chimney question

I bought a 1925 built house last year. When we got it we had a chimney guy come out and fix the top and check it. He re built the top of the chimney and said we are good to go. I asked about it being lined and he said it was fine.
This year I had another company come out with a camera. They cleaned the chimney and ran a camera. The smoke box is just brick. Seemed like an issue but he said it was still ok. Above that there is the original terracotta liner (rectangular). Some places where the terracotta section meets another there are gaps where some of the mortar is missing. Not a hole just a depression. The largest was about the size of my index finger, length and depth (average adult male). Meaning I could lay my finger in the groove and it would fit perfect. Only one of the gaps is that large and most places the grout or whatever it is is fine.
Basically we had one guy say its fine another say its a fire hazard and it would be $5000 to repair it.
1. How dangerous is it? Small fire risk and keep using it, or oh my god the house is going to burn down anytime if you use it.
2. An estimate for a 4 foot smoke box and 20 foot high chimney relining does $5000 seem high?
3. Most importantly can I use it through the holiday season? I used it all last year and since its been cold this year.
Thanks
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Home owner wrote:

When it comes to playing with fire I would get a few more professionals to check it out phusically.
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Home owner wrote:

I've been going through this same mess, unfortunately for me it was even worse and the terracotta liner had been cracked severely by a chimney fire at some point. When I went to clean it out for relining, the liner collapsed so I attached a cold chisel to the end of an iron pipe and have been adding pipe sections as I go down, breaking out the trashed liner. I'm just about finished with that at which point I'll run an insulated stainless flex liner approved for zero clearance to masonry down the now unlined brick chimney where it will terminate at a woodburning insert.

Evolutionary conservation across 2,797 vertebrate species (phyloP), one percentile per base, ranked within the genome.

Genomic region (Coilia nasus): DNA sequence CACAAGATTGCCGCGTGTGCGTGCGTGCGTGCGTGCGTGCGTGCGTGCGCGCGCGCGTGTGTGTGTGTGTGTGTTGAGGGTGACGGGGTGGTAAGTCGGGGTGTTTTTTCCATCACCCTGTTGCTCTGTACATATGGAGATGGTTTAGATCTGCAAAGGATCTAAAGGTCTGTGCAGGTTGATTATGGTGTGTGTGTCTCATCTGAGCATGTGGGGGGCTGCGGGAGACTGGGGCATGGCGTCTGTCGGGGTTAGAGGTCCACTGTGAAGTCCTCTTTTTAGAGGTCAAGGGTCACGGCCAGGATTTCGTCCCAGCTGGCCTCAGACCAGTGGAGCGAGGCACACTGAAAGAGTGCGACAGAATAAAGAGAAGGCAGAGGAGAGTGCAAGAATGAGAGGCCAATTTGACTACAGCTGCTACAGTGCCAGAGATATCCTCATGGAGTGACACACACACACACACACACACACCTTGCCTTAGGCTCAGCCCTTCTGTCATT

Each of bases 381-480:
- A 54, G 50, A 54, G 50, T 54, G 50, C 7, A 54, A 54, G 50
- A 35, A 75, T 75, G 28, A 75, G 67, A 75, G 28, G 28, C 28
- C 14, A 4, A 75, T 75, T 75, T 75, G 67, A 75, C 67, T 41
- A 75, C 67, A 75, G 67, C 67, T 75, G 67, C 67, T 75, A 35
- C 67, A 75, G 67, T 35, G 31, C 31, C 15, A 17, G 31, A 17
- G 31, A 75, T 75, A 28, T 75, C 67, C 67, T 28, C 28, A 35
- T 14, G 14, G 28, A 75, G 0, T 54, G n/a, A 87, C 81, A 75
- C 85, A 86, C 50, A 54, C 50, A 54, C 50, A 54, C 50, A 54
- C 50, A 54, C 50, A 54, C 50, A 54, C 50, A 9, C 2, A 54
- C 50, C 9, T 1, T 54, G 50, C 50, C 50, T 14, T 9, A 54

If your chimney is still structurally sound, I would recommend the stainless liner, you can leave the clay tiles in place assuming they are large enough to accommodate. You can install one yourself if you are the handy type, and combined with an insert, you will get a LOT more heat than an open fireplace and you will not have to worry about the condition of your clay liner. If you wait until the summer, often you can find a steal on a woodburning insert that someone has removed, if you buy one retail they are expensive, but still much less than $5000.
As for the safety of the current setup, if you have cleaned out creosote buildup, you are probably ok to use it, there are certainly lots of chimneys out there in much worse condition, but if there is smoke leaking out of the liner it will deteriorate the brick mortar and possibly leave you with much bigger problems down the road. Keep an eye on it.
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Phone the local fire brigade for advice. E.g. in this jurisdiction safety inspectors can qualify for government-supervized certificates concerning chimneys. City hall can also tell you (a) the local fire code, (b) whether the fire code is retroactive or not.